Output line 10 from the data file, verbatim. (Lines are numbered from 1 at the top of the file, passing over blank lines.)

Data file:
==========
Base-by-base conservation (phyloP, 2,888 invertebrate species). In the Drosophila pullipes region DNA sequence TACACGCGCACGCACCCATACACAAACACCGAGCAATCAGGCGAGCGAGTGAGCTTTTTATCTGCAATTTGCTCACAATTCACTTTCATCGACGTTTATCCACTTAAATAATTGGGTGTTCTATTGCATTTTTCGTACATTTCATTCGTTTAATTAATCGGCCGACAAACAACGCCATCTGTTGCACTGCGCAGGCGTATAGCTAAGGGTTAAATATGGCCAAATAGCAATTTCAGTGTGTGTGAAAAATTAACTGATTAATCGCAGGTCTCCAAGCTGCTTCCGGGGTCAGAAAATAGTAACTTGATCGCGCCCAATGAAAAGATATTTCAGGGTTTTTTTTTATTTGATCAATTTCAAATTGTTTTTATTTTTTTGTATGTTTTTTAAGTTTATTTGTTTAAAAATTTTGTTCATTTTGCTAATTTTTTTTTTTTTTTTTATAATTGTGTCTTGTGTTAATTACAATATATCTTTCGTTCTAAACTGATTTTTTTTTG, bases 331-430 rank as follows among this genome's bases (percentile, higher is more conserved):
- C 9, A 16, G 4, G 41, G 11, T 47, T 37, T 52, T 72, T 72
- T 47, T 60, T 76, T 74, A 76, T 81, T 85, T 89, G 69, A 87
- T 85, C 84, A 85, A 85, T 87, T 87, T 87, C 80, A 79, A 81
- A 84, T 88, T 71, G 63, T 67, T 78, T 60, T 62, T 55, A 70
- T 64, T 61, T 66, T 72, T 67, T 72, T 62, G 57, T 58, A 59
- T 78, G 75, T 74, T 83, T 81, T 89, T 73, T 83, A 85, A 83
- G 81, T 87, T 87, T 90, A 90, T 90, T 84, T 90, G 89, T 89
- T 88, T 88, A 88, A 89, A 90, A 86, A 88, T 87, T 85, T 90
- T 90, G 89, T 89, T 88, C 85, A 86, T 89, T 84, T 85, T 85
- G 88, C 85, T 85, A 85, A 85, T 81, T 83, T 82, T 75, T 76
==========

- T 90, G 89, T 89, T 88, C 85, A 86, T 89, T 84, T 85, T 85